Ogbu and Simon (1998: 164) notes that Jews are “autonomous minorities”—groups with a small number. They note that “Although [Jews, the Amish, and Mormons] may suffer discrimination, they are not totally dominated and oppressed, and their school achievement is no different from the dominant group (Ogbu 1978)” (Ogbu and Simon, 1998: 164). Jews are voluntary minorities, and voluntary minorities, according to Ogbu (2002: 250-251; in Race and Intelligence: Separating Science from Myth) suggests five reasons for good test performance from these types of minorities:
- Their preimmigration experience: Some do well since they were exposed to the items and structure of the tests in their native countries.
- They are cognitively acculturated: They acquired the cognitive skills of the white middle-class when they began to participate in their culture, schools, and economy.
- The history and incentive of motivation: They are motivated to score well on the tests as they have this “preimmigration expectation” in which high test scores are necessary to achieve their goals for why they emigrated along with a “positive frame of reference” in which becoming successful in America is better than becoming successful at home, and the “folk theory of getting ahead in the United States”, that their chance of success is better in the US and the key to success is a good education—which they then equate with high test scores.
So if ‘intelligence’ is a test of specific culturally-specific knowledge and skills, and if certain groups are exposed more to this knowledge, it then follows that certain groups of people are better-prepared for test-taking—specifically IQ tests.
The IQ-ists attempt to argue that differences in IQ are due, largely, to differences in ‘genes for’ IQ, and this explanation is supposed to explain Jewish IQ, and, along with it, Jewish achievement. (See also Gilman, 2008 and Ferguson, 2008 for responses to the just-so storytelling from Cochran, Hardy, and Harpending, 2006.) Lynn, purportedly, is invoking ‘genetic confounding’—he is presupposing that Jews have ‘high IQ genes’ and this is what explains the “pushiness” of Jewish mothers. The Jewish mothers then pass on their “genes for” high IQ—according to Lynn. But the evolutionary accounts (just-so stories) explaining Jewish IQ fail. Ferguson (2008) shows how “there is no good reason to believe that the argument of [Cochran, Hardy, and Harpending, 2006] is likely, or even reasonably possible.” The tall-tale explanations for Jewish IQ, too, fail.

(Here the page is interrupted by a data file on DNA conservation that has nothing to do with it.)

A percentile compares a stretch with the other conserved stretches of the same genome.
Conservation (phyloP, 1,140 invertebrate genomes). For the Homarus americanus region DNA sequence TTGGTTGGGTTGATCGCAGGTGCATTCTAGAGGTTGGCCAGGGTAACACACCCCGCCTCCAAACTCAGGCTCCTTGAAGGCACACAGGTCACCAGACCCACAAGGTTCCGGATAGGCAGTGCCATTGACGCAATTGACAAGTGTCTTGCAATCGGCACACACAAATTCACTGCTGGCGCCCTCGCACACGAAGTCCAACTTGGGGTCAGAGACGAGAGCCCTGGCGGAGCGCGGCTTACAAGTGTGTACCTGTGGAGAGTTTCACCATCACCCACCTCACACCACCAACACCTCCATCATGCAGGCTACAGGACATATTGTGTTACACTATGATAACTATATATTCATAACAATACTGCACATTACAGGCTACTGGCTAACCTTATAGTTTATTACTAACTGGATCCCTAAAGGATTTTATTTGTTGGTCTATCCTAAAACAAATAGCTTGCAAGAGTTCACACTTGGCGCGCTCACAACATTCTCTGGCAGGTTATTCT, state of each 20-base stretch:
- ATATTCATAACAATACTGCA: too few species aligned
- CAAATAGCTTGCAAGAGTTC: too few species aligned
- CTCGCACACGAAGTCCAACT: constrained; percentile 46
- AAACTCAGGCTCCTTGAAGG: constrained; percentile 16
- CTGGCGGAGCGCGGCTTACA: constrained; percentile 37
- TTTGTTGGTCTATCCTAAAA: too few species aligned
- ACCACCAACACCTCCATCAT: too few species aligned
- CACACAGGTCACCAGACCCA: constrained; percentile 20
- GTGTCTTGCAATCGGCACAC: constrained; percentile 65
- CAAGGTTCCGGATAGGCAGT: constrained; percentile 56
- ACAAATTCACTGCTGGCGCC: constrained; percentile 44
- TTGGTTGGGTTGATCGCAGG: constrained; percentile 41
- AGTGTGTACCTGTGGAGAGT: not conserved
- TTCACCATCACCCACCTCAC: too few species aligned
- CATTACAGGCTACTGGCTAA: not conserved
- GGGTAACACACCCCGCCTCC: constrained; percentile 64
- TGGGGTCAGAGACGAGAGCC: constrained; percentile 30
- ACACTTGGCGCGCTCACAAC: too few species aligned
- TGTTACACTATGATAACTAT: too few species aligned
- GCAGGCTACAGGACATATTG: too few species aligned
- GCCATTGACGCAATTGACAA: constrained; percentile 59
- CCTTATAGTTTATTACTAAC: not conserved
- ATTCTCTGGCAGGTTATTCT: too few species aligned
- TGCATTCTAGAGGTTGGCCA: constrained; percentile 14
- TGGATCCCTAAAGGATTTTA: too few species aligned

Prinz (2014: 68) notes that Cochran et al have “a seductive story” (aren’t all just-so stories seductive since they are selected to comport with the observation? Smith, 2016), while continuing (pg 71):
The very fact that the Utah researchers use to argue for a genetic difference actually points to a cultural difference between Ashkenazim and other groups. Ashkenazi Jews may have encouraged their children to study maths because it was the only way to get ahead. The emphasis remains widespread today, and it may be the major source of performance on IQ tests. In arguing that Ashkenazim are genetically different, the Utah researchers identify a major cultural difference, and that cultural difference is sufficient to explain the pattern of academic achievement. There is no solid evidence for thinking that the Ashkenazim advantage in IQ tests is genetically, as opposed to culturally, caused.